PERCY SCHMEISER: I often thought that my wife and I could probably take Monsanto back on again on the liability issue for damages. But we felt we could do more good in the world by bringing awareness of what happens if we ever introduce GMO’s. We’re in our retirement age and we felt, since we have worked for twelve years in bringing this message, that that’s what we should continue to do. And that’s why we’re here today in California; to bring awareness to how great it would be for the people of California to vote for the right to know. Or labeling. No, you should have a right. It’s a human rights issue here, to know what’s in your food, what you’re feeding to your children, your grandchildren, and great grandchildren. And by that right being taken away, that you don’t know these corporations have that much power in our two countries, that you don’t even know what’s in your food; where is our‘ we’re the land of the free?’: Our liberties, our freedom of speech, are being taken away because of corporations and because government officials are not doing anything. They have not used the precautionary principle. They have done nothing to protect the food industry or the food supply of people today in regard to what we’re eating. And they have to. They can no longer turn a blind eye to it and only listen to the corporations that it’s safe. There’s no documentation that it’s safe, but there’s a lot of documentation that it’s not good to eat as well as the dangers it’s doing to human health and the environment.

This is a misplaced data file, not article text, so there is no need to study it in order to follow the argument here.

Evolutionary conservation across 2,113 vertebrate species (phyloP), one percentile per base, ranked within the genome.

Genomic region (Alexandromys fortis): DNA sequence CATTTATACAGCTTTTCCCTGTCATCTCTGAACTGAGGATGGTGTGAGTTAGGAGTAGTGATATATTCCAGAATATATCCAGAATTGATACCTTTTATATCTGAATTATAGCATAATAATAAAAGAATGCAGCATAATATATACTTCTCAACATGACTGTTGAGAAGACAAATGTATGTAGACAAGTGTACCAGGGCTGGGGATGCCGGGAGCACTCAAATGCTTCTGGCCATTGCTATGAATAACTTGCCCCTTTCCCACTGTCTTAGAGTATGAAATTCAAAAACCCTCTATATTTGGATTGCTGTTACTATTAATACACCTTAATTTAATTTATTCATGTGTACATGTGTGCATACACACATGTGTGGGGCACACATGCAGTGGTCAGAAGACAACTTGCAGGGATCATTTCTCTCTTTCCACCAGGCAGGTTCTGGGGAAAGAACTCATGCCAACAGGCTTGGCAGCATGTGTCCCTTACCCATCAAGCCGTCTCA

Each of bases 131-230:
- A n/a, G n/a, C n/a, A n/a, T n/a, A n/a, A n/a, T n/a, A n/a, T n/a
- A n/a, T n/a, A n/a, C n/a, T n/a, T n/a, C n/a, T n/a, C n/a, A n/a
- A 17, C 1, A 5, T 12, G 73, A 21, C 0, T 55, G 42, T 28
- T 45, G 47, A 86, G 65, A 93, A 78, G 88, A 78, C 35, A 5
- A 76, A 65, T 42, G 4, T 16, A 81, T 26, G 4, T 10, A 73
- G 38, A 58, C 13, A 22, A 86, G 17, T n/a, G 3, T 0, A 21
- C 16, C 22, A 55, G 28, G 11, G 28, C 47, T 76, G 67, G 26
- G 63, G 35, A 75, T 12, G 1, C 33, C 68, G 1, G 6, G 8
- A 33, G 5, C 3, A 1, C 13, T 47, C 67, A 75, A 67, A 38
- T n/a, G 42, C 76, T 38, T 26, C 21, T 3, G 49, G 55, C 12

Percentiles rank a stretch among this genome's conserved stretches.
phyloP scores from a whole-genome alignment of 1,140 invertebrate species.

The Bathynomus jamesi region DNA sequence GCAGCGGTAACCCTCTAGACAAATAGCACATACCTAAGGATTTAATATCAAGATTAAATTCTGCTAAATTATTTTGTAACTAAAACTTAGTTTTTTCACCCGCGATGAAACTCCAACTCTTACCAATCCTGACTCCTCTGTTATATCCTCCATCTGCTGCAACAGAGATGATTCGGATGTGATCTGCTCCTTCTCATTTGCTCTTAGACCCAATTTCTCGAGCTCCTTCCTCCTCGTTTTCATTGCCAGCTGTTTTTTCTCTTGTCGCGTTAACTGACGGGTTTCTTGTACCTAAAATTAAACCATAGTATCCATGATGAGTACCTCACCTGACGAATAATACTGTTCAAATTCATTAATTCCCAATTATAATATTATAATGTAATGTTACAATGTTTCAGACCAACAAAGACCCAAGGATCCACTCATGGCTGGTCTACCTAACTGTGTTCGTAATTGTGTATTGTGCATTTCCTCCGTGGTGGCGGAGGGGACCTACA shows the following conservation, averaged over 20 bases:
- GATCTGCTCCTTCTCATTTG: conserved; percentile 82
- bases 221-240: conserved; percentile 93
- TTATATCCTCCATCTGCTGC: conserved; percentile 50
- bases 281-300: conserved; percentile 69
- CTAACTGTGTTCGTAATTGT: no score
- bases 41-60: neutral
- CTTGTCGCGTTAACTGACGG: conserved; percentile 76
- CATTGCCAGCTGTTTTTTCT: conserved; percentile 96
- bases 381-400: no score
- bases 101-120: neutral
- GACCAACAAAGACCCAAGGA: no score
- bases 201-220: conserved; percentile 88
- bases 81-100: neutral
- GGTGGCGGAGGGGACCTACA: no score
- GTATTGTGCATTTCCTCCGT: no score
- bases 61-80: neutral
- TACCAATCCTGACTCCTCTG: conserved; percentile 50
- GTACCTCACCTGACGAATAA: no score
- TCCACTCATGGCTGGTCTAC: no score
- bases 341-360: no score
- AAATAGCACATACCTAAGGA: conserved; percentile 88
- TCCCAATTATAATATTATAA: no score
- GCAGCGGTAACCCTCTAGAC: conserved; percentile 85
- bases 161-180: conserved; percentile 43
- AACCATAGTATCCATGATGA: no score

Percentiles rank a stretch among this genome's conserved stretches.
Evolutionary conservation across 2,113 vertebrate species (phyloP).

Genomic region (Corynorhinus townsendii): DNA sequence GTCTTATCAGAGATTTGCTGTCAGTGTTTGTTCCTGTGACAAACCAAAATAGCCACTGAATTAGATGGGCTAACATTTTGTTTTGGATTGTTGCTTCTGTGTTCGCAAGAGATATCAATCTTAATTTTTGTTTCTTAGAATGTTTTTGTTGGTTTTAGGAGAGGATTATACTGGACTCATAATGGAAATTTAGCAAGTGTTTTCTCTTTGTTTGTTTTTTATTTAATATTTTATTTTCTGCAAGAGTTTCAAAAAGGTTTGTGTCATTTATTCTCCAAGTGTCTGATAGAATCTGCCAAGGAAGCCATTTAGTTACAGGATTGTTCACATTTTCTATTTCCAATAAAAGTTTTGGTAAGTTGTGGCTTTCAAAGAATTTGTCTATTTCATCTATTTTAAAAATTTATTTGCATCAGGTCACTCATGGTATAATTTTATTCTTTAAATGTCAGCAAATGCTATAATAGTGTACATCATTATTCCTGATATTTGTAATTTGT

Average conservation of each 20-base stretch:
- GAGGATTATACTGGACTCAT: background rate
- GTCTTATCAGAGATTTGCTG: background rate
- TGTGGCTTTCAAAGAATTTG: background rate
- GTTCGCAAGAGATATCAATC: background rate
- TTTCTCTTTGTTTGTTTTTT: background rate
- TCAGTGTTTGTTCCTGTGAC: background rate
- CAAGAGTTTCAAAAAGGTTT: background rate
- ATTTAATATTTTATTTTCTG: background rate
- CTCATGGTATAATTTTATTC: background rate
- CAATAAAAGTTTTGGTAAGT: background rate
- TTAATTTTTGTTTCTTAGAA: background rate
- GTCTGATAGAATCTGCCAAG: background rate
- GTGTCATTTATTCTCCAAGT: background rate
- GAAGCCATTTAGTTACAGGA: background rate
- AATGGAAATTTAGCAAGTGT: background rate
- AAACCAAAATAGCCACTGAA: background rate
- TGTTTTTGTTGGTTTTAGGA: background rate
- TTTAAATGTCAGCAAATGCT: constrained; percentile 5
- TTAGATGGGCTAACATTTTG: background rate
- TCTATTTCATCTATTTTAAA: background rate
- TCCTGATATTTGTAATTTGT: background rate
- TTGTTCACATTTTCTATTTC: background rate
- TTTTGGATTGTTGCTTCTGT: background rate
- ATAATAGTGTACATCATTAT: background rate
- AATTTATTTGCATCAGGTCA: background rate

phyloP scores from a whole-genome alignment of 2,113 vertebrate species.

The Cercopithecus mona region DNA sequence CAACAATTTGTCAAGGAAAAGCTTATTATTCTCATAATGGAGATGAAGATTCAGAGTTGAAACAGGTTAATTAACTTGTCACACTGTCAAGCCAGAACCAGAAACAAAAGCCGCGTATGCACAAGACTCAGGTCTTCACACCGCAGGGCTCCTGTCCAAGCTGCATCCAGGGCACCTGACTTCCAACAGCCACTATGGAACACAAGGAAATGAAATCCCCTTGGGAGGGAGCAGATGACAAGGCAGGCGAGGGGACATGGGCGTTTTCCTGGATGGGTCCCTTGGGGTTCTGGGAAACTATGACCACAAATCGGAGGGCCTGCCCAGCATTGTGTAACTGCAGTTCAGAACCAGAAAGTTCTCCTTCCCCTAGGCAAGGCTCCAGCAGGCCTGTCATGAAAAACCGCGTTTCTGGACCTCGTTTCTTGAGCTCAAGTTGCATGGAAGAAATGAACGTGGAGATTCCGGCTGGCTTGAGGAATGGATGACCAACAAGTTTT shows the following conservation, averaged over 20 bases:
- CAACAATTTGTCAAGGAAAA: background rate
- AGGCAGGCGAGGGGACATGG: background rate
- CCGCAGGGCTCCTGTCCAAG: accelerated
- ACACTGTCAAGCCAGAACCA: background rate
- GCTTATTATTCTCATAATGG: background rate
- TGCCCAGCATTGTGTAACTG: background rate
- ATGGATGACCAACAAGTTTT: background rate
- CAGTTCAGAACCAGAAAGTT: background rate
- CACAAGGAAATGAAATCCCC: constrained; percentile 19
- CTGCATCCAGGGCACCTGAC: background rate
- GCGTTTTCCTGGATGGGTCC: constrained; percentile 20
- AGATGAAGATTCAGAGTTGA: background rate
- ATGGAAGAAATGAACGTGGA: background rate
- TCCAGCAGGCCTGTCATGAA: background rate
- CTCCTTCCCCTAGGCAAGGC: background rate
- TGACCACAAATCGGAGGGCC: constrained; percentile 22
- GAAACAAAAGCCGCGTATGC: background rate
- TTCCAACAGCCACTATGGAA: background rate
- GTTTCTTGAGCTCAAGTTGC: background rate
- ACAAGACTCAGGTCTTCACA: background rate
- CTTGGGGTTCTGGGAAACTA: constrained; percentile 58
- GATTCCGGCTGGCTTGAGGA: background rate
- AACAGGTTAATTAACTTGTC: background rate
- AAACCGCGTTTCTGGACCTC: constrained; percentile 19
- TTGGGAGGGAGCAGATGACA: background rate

Interviewer: Is there anything I haven’t asked you that you think is important to know?

PERCY SCHMEISER: I think that one of the things we should know is that we should control the seed supply and food supply. It should never ever be under the control or in the hands of corporations. Food and seed supply in the hands of farmers is safe. It’s not safe under corporations because they look at it totally different. It’s about how much money they can make on a product. How much more chemicals they can sell and control the seed supply. Monsanto’s making more money on the seed supply because they’re the largest seed company in the world now. So they have the best of both worlds now. T

They control the seed, and when they buy the seed, you have to buy their chemicals. So  what they have, it’s everything they wanted. They had the least care of whether it was good or bad, or fed a hungry world. That was further from their mind. It was how much more they could make the bottom line and how much more they could supply to their shareholders and their stockholders.